Why Is Hamlet's False Madness?

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Immediately after being introduced to the ghost and confiding in Horatio, Hamlet presents a false madness which leaves other characters dumbfounded and searching for either a reason or solution to the change. Claudius and Gertrude call upon his college friends, Rosencrantz and Guildenstern, to find what is troubling the Prince's mind. Having been given a reason to be distrustful, Hamlet is very leery about who he trust; he believes there is something suspicious about his friends sudden appearance. Due to his antic disposition, he is able to inquire bluntly. In pursuing their reasons, Hamlet presses "That you must teach me. But let me conjure you, by/ the rights of our fellowship, by the consonancy of/ our youth, by the obligation of our ever-preserved/…show more content…
ii.). Not only do Hamlet's friends fail his test, they deeply cut Hamlet's trust towards Rosencrantz and Gildenstern. It puts more pressure on Hamlet to maintain his charade. Though through the interaction, his mental condition is observed, and "To his old friend, Guildenstem, he intimates that "his uncle-father and aunt-mother are deceived," and that he is only "mad north-north-west." (II. ii. 360.)" (Crawford, 2009). He is then introduced to a traveling troupe of players, who show so much passion towards their trade and scenes which they have neither seen directly nor have connections. Their skill in acting develops Hamlet's own will to act mad. "Why, what an ass am I! This is most brave,/ That I, the son of a dear father murder'd,/ Prompted to my reveng by heaven and hell,/ Must, like a whore, unpack my heart with words,/ And fall a-cursing, like a very drab,/ A scullion!" (II. ii.). Held in contempt towards the players, Hamlet parlays his own idleness to take action, discovering the truth about his…show more content…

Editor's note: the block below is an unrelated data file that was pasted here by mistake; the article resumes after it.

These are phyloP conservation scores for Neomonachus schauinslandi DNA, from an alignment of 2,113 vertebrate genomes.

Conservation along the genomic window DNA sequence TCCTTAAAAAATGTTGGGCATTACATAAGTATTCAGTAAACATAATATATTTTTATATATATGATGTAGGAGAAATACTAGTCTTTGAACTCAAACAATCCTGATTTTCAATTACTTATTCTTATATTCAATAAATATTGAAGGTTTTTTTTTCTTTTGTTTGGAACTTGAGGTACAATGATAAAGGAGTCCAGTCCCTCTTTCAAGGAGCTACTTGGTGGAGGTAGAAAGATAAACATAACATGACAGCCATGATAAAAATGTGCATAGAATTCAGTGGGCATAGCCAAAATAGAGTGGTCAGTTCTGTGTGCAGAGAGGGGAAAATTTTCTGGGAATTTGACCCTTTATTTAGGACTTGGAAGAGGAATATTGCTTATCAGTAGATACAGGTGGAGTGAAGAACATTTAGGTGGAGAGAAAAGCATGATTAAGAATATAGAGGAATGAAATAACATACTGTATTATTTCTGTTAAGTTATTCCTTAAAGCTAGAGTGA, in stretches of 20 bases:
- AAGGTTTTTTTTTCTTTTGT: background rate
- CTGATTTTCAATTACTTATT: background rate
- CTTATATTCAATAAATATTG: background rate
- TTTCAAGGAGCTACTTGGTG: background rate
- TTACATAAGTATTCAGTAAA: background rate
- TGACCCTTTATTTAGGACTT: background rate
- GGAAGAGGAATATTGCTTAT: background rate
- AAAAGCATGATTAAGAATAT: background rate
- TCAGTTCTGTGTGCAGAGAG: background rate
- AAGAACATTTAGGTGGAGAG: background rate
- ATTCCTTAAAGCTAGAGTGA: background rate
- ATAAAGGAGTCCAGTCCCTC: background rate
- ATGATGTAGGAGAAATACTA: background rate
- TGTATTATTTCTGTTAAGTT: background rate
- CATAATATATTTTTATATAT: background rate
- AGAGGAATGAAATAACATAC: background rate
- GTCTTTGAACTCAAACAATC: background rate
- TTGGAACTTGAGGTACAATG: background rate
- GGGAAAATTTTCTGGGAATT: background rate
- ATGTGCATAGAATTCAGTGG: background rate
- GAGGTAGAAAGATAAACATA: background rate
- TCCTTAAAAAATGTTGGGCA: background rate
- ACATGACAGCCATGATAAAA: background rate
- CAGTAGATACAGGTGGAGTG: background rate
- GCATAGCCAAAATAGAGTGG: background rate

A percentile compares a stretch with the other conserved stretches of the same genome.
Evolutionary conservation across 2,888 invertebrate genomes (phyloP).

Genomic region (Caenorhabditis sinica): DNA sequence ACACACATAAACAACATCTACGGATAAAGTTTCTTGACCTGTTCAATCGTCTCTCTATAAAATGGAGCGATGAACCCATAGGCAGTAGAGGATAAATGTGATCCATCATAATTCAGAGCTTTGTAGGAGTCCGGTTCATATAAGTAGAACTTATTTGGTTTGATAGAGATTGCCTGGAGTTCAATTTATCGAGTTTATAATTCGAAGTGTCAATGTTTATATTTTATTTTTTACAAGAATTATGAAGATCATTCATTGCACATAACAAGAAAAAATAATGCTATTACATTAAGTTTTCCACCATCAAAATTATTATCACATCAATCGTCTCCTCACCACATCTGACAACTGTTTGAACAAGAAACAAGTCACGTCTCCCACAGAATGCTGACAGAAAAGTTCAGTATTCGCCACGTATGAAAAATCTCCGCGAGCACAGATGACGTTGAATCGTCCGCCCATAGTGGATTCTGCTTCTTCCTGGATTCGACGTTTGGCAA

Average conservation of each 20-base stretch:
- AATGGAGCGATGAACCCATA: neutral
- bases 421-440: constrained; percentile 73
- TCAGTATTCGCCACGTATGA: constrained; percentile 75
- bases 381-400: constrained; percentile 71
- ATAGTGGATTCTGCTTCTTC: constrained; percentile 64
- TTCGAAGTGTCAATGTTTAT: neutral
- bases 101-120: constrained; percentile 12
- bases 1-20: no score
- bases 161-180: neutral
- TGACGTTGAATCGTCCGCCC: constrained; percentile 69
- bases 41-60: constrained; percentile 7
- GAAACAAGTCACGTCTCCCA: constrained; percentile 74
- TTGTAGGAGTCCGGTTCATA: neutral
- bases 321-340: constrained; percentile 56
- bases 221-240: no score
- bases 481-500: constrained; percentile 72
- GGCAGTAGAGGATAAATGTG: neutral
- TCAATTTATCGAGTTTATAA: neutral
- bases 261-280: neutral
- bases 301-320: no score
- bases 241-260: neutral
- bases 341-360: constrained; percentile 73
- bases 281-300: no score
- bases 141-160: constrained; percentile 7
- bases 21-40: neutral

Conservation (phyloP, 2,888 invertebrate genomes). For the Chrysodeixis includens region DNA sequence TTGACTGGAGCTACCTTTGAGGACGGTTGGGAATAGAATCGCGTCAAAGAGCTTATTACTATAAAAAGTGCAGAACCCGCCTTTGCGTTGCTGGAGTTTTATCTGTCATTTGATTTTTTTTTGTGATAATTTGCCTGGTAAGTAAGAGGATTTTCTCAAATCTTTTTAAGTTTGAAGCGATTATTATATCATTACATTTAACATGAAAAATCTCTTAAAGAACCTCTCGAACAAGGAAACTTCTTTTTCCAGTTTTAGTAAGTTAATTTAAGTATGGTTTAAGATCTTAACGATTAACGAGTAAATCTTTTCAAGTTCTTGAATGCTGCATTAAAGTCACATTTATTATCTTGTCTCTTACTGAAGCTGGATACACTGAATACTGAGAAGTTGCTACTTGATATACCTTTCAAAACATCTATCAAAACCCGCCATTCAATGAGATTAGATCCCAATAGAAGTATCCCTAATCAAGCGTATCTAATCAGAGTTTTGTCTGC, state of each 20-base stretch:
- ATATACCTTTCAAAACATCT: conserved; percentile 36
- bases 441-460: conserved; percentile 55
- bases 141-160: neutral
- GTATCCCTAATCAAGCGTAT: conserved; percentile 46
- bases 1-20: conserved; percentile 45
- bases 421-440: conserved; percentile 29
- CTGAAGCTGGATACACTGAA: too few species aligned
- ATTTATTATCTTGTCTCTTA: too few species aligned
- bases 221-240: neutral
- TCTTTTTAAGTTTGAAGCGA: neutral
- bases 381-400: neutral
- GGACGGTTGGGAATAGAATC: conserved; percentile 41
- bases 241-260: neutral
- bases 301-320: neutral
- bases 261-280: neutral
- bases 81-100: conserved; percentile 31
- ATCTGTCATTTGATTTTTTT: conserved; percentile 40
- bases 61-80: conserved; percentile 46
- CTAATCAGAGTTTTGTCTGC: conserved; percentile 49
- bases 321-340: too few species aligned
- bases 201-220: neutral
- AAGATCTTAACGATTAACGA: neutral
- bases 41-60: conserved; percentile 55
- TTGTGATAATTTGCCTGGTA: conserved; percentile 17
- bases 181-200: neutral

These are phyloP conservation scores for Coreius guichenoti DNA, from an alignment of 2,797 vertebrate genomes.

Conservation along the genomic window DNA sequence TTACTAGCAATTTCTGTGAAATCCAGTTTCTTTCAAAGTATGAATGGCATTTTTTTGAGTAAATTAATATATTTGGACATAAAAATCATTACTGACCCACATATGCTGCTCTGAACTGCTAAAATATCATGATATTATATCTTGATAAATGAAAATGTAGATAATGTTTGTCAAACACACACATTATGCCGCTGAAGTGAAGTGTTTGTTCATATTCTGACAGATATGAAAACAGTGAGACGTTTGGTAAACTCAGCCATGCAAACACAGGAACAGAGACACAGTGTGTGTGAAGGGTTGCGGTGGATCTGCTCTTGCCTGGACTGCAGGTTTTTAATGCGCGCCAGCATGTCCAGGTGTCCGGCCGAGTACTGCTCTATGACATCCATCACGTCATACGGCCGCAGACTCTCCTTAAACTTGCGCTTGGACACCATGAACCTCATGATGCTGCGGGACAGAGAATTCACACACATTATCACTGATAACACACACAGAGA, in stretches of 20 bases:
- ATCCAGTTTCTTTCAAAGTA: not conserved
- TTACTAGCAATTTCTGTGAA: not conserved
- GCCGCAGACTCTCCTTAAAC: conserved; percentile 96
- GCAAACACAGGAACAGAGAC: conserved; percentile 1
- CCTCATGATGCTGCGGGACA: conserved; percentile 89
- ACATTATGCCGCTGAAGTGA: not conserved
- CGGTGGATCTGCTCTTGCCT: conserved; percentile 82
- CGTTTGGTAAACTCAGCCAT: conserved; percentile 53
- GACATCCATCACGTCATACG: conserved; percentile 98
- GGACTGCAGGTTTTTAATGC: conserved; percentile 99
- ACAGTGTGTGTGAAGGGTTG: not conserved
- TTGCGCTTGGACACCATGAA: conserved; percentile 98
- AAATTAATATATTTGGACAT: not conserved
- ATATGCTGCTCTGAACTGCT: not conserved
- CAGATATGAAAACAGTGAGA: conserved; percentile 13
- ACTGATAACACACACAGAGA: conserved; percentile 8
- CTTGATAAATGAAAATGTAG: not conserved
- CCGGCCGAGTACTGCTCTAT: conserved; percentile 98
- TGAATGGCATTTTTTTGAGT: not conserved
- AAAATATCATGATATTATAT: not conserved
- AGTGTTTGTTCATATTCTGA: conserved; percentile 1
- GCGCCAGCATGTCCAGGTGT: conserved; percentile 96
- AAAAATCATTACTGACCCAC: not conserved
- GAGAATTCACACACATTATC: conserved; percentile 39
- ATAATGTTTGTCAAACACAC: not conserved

He determines that the source is not grief towards death but a love sickness driving him mad. He deduces that Hamlet's longing for Ophelia who has not been able to communicate with him has rendered Hamlet love struck. One of the largest scenes in determining Hamlet's insanity is his meeting with Ophelia during the third act. His words are harsh, but also overly exaggerated like much of his character; they are meant to demonstrate a loss of control. "You should not have believed me; for virtue cannot/ so inoculate our old stock but we shall relish of/ it: I loved you not." (III. i.). This blatant denial of his feelings toward his beloved are not necessary, and further proven to be acted through more exaggerated words in his fight with Laertes. He states that "I loved Ophelia. Forty thousand brothers/ Could not with all their quantity of love/ Make up my sum," (V. i.). His initial reaction to Ophelia was methodical-- already leery of his friends and the King, he acted to deceive --but his reaction to Ophelia's death moves from an acted madness into a true sadness. Hamlet's actions, following his first meeting with Ophelia, maintain a crude yet witty and methodical organization. His disrespectful and troubling actions even escalate during the play, where he throws in boisterous and (primarily sexually) implicit comments. As he planned, his actions cause an uproar; when

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